HTML::Native::Attributes - HTML element attributes


    use HTML::Native;

    my $elem = HTML::Native->new (
      a => { class => "active", href => "/home" },
    my $attrs = \%$elem;
    print $attrs;
    # prints " class="active" href="/home""

    use HTML::Native::Attributes;

    my $attrs = HTML::Native::Attributes->new ( {
      class => "active",
      href => "/home",
    } );
    print $attrs;
    # prints " class="active" href="/home""

    $attrs->{class}->{nav} = 1;
    print $attrs;
    # prints " class="active nav" href="/home""


An HTML::Native::Attributes object represents a set of HTML element attributes belonging to an HTML::Native object. It will be created automatically by HTML::Native as necessary; you probably do not ever need to manually create an HTML::Native::Attributes object.

An HTML::Native::Attributes object is a tied hash (see perltie). You can treat it as a normal Perl hash:

    my $attrs = HTML::Native::Attributes->new ( { href => "/home" } );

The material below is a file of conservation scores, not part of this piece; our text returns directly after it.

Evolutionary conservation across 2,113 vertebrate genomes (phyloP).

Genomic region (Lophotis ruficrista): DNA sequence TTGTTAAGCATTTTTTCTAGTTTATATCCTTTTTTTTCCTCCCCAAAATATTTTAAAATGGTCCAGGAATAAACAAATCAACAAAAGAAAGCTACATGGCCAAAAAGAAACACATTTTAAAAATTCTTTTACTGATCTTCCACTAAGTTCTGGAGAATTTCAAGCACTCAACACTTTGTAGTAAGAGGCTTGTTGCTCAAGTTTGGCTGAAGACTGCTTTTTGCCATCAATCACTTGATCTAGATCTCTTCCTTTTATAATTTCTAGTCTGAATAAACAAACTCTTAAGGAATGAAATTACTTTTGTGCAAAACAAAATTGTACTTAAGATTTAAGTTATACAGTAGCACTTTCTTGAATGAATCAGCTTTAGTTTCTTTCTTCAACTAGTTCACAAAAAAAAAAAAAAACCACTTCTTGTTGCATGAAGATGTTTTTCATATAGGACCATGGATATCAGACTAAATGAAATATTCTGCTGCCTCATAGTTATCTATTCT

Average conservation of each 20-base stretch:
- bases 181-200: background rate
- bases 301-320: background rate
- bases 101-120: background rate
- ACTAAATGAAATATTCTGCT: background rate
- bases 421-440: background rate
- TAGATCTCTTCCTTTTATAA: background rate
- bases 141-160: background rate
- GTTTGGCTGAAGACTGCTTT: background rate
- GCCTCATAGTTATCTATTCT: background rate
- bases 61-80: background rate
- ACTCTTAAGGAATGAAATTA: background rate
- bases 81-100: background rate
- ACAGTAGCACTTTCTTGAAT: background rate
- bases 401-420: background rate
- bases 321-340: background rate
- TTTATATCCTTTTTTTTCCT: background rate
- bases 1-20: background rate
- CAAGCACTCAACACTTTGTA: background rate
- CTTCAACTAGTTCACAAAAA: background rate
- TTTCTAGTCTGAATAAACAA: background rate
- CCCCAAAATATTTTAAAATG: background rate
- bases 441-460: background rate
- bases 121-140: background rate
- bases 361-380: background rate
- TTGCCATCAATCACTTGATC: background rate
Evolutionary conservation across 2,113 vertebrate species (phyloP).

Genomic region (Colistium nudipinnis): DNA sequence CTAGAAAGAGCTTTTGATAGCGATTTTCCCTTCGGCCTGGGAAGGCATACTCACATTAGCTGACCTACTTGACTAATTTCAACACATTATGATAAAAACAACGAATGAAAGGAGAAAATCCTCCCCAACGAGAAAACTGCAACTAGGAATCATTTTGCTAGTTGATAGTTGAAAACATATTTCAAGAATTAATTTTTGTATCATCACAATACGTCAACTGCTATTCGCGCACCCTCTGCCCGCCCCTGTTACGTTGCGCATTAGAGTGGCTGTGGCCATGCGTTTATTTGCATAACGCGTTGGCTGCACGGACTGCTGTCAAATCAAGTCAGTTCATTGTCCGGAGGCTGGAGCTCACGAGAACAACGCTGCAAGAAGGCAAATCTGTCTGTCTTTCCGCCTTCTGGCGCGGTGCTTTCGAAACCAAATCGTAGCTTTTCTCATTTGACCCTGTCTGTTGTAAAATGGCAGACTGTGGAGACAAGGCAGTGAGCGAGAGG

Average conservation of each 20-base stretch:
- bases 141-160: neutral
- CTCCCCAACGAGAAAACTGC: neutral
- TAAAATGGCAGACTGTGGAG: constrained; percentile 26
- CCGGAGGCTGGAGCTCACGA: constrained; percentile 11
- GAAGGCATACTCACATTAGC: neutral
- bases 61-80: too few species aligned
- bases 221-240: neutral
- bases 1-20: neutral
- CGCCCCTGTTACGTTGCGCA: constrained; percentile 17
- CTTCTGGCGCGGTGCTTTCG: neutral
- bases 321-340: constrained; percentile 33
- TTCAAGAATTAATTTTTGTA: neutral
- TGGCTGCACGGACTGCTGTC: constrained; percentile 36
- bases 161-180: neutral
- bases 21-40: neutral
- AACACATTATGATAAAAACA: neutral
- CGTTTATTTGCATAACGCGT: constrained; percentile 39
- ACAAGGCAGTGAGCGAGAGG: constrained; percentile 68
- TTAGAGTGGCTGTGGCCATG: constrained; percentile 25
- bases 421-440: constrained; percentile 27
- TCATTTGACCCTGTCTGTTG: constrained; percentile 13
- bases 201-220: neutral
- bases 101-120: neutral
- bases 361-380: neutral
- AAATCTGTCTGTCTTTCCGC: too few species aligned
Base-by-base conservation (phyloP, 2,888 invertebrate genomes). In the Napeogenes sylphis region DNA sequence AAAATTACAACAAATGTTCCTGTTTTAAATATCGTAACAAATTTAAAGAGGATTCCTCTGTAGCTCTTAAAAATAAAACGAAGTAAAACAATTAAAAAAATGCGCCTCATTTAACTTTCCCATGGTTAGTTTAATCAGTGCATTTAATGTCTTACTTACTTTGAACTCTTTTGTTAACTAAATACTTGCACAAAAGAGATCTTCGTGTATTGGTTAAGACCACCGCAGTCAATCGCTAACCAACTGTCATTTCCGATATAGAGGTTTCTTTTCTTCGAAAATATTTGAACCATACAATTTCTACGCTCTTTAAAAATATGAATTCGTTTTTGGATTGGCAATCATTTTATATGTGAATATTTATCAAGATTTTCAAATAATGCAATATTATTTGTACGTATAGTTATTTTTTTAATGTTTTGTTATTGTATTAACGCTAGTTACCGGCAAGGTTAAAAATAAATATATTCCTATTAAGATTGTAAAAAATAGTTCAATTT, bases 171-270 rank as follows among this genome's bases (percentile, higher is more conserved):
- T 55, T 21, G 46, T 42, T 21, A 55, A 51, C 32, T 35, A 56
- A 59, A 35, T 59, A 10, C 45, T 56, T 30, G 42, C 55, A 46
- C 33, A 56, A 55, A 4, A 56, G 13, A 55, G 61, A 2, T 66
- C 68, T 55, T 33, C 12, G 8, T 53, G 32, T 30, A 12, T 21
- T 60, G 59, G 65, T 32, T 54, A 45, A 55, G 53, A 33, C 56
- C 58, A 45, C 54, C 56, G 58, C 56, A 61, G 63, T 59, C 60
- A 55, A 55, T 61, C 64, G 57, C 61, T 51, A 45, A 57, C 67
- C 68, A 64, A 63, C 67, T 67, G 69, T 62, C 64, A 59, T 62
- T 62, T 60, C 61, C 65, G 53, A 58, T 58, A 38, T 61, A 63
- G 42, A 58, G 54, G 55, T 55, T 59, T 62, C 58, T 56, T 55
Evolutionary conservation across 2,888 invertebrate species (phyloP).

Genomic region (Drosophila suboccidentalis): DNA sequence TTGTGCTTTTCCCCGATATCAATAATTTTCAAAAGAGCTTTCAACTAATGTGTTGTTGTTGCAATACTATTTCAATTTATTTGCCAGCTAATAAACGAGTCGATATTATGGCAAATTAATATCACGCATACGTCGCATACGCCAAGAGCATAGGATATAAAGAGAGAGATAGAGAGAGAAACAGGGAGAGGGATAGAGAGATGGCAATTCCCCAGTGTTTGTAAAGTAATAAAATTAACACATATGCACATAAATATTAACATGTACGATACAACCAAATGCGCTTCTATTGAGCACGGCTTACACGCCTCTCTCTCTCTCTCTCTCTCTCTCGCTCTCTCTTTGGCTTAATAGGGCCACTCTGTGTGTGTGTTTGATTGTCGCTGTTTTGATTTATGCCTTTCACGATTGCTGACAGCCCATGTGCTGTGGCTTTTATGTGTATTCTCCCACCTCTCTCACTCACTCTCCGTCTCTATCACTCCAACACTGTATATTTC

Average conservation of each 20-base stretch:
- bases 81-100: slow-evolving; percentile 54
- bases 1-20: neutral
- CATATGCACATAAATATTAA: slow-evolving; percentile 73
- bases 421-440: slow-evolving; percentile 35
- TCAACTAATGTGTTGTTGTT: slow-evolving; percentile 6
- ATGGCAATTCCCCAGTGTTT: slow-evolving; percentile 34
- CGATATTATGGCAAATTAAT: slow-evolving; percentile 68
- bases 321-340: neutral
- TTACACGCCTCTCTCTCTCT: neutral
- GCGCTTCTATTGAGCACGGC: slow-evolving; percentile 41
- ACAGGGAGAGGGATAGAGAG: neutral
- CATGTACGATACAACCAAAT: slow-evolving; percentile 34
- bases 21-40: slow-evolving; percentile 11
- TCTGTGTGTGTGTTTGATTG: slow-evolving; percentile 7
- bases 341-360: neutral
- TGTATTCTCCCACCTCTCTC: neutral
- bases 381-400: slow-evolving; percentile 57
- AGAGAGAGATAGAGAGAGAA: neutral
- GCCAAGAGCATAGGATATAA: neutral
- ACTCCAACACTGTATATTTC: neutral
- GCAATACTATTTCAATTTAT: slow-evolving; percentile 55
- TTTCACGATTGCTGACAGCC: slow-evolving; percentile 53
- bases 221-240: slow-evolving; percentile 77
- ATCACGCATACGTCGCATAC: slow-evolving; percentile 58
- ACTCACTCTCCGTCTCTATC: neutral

print $attrs->{home};
    # prints "/home"

Any value stored in the hash will be automatically converted into a new HTML::Native::Attribute object, and can be transparently accessed either as a scalar, or as a hash, or as an array. For example:

    my $attrs = HTML::Native::Attributes->new();
    $attrs->{class} = "error";
    $attrs->{class}->{fatal} = 1;
    push @{$attrs->{class}}, "internal";
    print $attrs->{class};
    # prints "error fatal internal";

See HTML::Native::Attribute for more documentation and examples.


When subclassing HTML::Native::Attributes, you may wish to override the class that is used by default to hold new attributes. You can do this by overriding the new_attribute() method:


    $attr = $self->new_attribute ( <value> )

The default implementation of this method simply calls HTML::Native::Attribute->new():

    return HTML::Native::Attribute->new ( shift );